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STL@PIT: Molina exits game after collision at plate

PITTSBURGH -- The playoff-pursuant Pirates put a knock on the Cardinals' own run Tuesday night in a game showcasing plenty of emotion in the aftermath of a scary collision at home plate.

On a night when Jake Westbrook was knocked around and the Cardinals knocked down, the club's most immediate concern was with Yadier Molina, who was knocked out after a hard hit from Pirates infielder Josh Harrison in the second inning. That collision, because of the effect it could have on a club making a late-season push toward October, overshadowed all other clubhouse conversation after the team's 9-0 loss.

David Freese called the collision "terrifying." Added Westbrook: "It's scary. It's a big hit on him, and it was unfortunate to see."

Molina suffered a left shoulder, neck and upper back strain in the collision, which ended the second inning. Tests run on Molina when he exited the game did not show signs of a concussion, though that can't be entirely ruled out yet.

The play happened with the Pirates leading, 1-0, and Harrison trying to score from second on a two-out single. He arrived at home at the same time Carlos Beltran's relay throw from right field did, and in an attempt to knock out the ball, Harrison knocked down Molina.

Molina held on for the inning's final out but had to be helped off the field by the Cardinals' training staff. Afterward, several St. Louis players -- though none willing to speak on the record -- questioned whether Harrison's hit was clean.

Harrison and Pirates manager Clint Hurdle saw it differently, with Hurdle explaining his view as such:

"Just an old-fashioned baseball play. You never like to see people get hurt -- and I hope he is not hurt. But watching from the dugout and later on tape ... he took the plate away from Josh. Josh had no place else to go. So a baseball play happened."

Molina had not yet seen a replay of the hit by the time reporters approached him after the game.

"Hopefully it's a good play. I have to wait and see," Molina said. "I was concentrating on catching the ball. I never saw him coming. The pain was on my head, but I don't know if [Harrison's arm] was straight to my head or not."

The spark from Harrison's hit, coupled with Westbrook's command problems, propelled the Pirates' offense to a big night.

On the heels of a shaky five-inning start on Thursday, Westbrook endured one of his worst of the year. He lasted five innings again, but exited with the club down seven.

"The fact that I didn't throw the ball very well tonight kind of compounded that whole situation [with Molina]," Westbrook said. "It's something I need to do a better job of, getting back in the game and more consistent."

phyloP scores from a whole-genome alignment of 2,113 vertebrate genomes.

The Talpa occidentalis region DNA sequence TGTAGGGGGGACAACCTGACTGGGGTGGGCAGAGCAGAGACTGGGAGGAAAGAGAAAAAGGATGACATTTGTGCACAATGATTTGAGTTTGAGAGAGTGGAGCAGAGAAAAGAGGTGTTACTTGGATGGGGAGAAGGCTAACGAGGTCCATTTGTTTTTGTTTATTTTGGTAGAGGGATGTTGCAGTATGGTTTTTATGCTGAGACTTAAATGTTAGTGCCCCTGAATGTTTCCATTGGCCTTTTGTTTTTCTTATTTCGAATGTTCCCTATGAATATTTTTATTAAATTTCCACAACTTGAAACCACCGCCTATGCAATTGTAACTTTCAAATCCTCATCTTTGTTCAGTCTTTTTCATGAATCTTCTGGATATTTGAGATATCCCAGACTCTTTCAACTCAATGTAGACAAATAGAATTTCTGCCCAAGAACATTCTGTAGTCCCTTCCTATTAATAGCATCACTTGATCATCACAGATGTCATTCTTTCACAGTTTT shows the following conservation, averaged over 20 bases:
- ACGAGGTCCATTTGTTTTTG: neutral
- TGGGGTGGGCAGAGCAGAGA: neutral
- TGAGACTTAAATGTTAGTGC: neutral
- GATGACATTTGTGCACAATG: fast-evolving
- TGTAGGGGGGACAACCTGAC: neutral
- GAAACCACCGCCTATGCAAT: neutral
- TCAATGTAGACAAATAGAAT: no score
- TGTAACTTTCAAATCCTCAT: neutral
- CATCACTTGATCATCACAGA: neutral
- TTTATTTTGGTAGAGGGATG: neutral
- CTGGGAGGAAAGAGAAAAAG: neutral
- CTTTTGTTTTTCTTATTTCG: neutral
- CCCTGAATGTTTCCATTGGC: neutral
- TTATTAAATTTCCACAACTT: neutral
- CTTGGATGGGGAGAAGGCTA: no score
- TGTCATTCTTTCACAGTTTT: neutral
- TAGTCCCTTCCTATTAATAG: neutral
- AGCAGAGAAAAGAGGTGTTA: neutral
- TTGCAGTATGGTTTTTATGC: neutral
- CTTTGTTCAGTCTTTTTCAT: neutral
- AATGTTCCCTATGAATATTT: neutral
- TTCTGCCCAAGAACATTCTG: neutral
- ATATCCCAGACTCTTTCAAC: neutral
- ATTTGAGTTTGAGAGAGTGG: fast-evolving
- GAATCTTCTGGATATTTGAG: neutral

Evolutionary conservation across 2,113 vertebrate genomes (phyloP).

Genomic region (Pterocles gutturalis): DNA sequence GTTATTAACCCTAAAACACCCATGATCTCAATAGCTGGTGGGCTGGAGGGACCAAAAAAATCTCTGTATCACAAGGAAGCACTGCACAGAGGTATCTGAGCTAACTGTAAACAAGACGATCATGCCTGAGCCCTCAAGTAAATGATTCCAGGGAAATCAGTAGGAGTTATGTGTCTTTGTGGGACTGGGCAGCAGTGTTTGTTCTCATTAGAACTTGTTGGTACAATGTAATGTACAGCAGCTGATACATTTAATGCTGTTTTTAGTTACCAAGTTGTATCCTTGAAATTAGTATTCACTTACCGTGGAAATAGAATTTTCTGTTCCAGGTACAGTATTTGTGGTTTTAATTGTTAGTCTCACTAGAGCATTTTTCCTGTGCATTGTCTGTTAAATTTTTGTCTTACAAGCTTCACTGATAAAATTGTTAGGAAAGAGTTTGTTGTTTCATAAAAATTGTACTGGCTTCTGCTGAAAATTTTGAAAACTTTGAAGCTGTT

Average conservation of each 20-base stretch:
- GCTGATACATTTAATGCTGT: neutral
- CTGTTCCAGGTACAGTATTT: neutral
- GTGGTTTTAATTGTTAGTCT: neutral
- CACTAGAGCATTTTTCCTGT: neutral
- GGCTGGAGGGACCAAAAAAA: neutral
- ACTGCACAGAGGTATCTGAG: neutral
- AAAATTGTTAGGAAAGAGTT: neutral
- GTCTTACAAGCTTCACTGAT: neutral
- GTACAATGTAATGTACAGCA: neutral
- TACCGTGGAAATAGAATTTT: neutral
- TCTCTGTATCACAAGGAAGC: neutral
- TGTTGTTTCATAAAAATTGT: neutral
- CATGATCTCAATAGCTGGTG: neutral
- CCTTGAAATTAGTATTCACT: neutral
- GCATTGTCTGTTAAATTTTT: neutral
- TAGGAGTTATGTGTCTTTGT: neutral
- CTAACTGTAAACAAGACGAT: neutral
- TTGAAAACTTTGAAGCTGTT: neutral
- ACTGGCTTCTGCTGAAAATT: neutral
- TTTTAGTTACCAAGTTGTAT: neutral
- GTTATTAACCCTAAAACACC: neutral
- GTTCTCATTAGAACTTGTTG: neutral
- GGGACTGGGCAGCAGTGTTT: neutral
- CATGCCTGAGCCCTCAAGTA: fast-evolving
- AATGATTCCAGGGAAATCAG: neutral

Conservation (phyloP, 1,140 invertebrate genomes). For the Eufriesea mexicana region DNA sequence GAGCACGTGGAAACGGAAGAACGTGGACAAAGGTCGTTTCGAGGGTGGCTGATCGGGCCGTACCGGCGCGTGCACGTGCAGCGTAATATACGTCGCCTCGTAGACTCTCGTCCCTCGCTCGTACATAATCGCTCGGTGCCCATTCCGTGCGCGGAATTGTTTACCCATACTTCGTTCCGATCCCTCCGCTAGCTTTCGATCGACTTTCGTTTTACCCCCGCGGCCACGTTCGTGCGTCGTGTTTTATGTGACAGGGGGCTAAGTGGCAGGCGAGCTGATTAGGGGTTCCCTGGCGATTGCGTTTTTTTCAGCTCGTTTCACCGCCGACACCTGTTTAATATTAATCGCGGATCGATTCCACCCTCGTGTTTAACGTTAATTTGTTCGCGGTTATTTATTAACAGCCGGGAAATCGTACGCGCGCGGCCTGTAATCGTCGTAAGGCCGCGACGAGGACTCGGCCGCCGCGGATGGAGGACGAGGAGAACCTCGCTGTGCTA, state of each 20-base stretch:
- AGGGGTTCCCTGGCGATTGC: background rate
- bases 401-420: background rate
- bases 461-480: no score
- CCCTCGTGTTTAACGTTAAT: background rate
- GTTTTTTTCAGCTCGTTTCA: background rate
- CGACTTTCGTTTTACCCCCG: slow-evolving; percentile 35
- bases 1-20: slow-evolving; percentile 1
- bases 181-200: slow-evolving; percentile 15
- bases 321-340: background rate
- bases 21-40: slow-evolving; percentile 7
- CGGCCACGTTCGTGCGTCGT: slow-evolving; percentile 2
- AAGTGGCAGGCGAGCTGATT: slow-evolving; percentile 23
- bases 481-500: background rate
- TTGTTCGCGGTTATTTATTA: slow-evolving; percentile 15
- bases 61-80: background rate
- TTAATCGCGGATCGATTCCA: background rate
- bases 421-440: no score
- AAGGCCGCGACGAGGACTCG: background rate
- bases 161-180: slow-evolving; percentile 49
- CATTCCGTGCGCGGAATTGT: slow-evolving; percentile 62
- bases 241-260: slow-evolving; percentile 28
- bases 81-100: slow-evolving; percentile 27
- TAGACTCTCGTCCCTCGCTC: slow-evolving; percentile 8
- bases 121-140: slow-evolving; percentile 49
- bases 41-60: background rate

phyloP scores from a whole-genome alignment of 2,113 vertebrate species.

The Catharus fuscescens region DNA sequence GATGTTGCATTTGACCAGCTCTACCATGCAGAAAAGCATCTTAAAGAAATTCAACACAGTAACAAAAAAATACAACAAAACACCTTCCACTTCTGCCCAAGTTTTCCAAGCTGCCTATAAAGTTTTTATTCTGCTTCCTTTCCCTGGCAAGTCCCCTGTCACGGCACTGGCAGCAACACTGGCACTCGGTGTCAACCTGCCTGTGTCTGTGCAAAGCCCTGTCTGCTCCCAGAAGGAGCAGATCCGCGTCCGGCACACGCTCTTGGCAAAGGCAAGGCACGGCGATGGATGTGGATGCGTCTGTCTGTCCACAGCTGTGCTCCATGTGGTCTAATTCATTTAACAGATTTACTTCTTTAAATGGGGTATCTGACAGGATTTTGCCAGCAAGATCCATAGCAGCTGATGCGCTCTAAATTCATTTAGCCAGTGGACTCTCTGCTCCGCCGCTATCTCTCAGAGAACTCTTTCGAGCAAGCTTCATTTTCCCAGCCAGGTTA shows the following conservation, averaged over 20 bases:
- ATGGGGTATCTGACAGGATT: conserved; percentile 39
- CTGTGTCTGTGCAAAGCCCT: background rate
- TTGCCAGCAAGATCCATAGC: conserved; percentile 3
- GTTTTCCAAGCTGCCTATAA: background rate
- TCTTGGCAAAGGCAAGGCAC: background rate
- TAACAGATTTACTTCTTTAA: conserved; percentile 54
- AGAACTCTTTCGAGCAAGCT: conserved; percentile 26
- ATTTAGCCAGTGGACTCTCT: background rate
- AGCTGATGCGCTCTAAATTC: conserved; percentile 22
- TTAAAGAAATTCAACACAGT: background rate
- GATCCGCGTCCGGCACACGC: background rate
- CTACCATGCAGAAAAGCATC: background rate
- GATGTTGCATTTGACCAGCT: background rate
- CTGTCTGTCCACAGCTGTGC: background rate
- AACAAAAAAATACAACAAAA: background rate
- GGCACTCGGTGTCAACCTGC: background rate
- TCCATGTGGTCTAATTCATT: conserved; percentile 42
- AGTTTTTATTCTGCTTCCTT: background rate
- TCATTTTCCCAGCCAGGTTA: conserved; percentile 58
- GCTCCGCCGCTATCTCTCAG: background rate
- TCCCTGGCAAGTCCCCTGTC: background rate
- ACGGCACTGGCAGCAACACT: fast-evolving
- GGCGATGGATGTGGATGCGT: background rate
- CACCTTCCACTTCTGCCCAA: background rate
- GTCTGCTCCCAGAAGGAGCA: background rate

Westbrook gave up 11 hits and a season-high four walks. Five of those Pittsburgh hits came in the fifth, when the Pirates pulled away with a four-run inning. The inning opened with four straight hits, before Westbrook plunked Harrison to load the bases.

Home-plate umpire Adrian Johnson issued warnings to both benches, a decision that Hurdle contested.

"All I have to say -- and I'll share the rest of my comments with the league office -- is this: A baseball play was made at home plate," Hurdle said. "If they decided to pitch Josh Harrison tight, that's also a baseball play. We didn't have an opportunity to make that baseball play. And if [the umpire] thought the intent was to hit Josh -- throw the pitcher out, and let's go on."

After Hurdle's on-field spat with Johnson, Pirates shortstop Clint Barmes connected for a two-run single.

Four of the Pirates' runs were driven in by Pedro Alvarez, who has been a nuisance to St. Louis this year. With two home runs on Tuesday, Alvarez now has six homers and 20 RBIs in 14 games against the Cardinals. His 469-foot blast off reliever Brandon Dickson in the sixth was the longest home run ever hit by a Pirates player at PNC Park.

Alvarez is batting .389 against the Cardinals this year. His average against everyone else: .225.

"He's hit us well. There's no denying that," Cardinals manager Mike Matheny said. "We respect the fact that he can do what he did tonight. But once again, when we get into counts that are hitters' counts, the odds of that happening go up quite a bit."

For Westbrook, the troubles against the Pirates are hardly anything new. He dropped to 1-4 in five starts against Pittsburgh this year. His career ERA against the organization spiked to 5.28.

"I can't figure it out," Westbrook said. "They just seem like they do a good job of putting good at-bats against me, and it's that much tougher when I'm not pitching very well, which was the case tonight."

While Westbrook labored, Pirates starter James McDonald sailed. Despite his terrible second-half numbers, McDonald continues to find success against the Cards. After holding St. Louis scoreless in six innings on Aug. 17, McDonald pitched seven scoreless on Tuesday.

In comparison, McDonald has allowed 34 earned runs and 47 hits in the other 36 innings he's pitched since the All-Star break.

The Cardinals managed just two hits and a walk off McDonald.

"We had a game plan of making him throw strikes, keeping him in the zone," second baseman Skip Schumaker said. "He did that. His last few starts it looked like he was very erratic, and today it felt like we would wait to take a strike, and it was strike one right away."

With the loss, the Cardinals' lead over the Pirates in the division and Wild Card standings is two games. The clubs are now 7-7 against each other this year. Wednesday's game is the final one to be played between the division foes.

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